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  5. "He is wanting a watch."

"He is wanting a watch."

Translation:Tha e ag iarraidh uaireadair.

February 6, 2020

4 Comments


https://www.duolingo.com/profile/JohanaSchw

is toil leam the chorus of different voices that recite each word in the audio of this sentence. tapadh leibh.


https://www.duolingo.com/profile/ScottishDruid

Break down for uaideadair by chance?


https://www.duolingo.com/profile/JohanaSchw

Uair relates to time/hour. The suffix *might imply agency, like -er in English. time-er, keeper approximately..


https://www.duolingo.com/profile/DaibhidhR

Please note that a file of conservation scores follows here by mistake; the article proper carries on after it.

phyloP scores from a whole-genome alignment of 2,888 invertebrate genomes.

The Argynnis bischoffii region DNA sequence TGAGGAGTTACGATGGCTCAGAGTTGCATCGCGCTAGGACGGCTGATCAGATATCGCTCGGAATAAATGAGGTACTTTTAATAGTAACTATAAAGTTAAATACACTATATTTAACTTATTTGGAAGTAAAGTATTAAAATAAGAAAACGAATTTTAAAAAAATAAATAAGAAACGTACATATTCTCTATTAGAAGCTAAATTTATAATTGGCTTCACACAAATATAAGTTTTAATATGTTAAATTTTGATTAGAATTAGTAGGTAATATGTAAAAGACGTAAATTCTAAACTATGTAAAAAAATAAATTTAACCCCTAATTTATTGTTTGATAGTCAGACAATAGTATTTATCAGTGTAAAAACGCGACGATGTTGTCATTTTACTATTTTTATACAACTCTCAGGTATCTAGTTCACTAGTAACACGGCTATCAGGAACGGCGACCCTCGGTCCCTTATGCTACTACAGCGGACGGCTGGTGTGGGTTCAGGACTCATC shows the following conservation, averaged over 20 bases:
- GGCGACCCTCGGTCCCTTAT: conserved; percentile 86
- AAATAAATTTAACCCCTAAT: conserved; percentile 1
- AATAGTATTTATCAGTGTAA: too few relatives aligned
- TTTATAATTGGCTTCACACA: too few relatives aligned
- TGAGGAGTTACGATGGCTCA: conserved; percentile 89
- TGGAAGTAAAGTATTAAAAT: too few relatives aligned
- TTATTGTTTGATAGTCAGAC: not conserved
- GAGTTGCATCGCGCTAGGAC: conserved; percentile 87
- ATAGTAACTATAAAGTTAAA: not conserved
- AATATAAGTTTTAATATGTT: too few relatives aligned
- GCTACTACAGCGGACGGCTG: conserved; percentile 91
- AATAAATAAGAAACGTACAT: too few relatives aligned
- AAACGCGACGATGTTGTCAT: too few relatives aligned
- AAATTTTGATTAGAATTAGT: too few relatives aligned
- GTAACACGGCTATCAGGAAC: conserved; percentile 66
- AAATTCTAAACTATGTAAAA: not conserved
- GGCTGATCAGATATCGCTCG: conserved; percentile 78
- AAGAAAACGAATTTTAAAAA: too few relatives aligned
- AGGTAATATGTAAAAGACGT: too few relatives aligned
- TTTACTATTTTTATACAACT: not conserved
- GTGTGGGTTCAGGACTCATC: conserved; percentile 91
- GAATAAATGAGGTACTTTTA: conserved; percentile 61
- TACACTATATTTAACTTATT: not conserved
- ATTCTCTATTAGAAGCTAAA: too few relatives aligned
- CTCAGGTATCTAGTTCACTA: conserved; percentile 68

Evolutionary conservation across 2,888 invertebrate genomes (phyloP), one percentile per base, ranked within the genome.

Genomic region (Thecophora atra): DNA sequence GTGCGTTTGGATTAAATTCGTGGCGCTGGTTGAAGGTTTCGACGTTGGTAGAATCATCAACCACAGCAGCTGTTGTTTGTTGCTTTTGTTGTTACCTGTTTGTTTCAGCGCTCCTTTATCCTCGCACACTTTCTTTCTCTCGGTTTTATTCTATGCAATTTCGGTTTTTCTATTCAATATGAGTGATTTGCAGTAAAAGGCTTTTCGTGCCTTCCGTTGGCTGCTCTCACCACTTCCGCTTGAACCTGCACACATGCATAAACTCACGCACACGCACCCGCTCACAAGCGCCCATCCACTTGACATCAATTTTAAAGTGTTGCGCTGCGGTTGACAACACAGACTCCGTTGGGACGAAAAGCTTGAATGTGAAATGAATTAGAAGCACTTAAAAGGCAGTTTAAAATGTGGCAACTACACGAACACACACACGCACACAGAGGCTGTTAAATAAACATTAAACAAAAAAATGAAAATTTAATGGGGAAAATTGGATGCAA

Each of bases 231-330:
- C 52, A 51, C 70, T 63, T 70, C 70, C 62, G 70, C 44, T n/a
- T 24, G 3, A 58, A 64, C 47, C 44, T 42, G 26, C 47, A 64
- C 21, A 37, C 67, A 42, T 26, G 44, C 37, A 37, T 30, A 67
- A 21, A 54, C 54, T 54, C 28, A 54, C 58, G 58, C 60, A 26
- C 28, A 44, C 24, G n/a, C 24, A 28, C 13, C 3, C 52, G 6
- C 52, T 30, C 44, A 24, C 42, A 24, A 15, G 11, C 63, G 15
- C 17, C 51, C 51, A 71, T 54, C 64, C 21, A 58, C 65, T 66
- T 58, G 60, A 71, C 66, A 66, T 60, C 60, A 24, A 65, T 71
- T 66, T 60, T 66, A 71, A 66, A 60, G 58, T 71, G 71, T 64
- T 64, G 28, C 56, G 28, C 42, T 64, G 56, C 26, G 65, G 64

This sounds totally plausible. A similar word, uaireadóir exists in Irish. MacBain suggests it comes from *horatorium? where the * and ? are his, so basically he is guessing that it comes from an unknown Latin word.

But -torium in Latin means 'a room' so that is not very likely.

My guess is that it is formed the same way as the time-er that you mention. That should be *uairear. Just try saying that and I think you can see why they put the d in?

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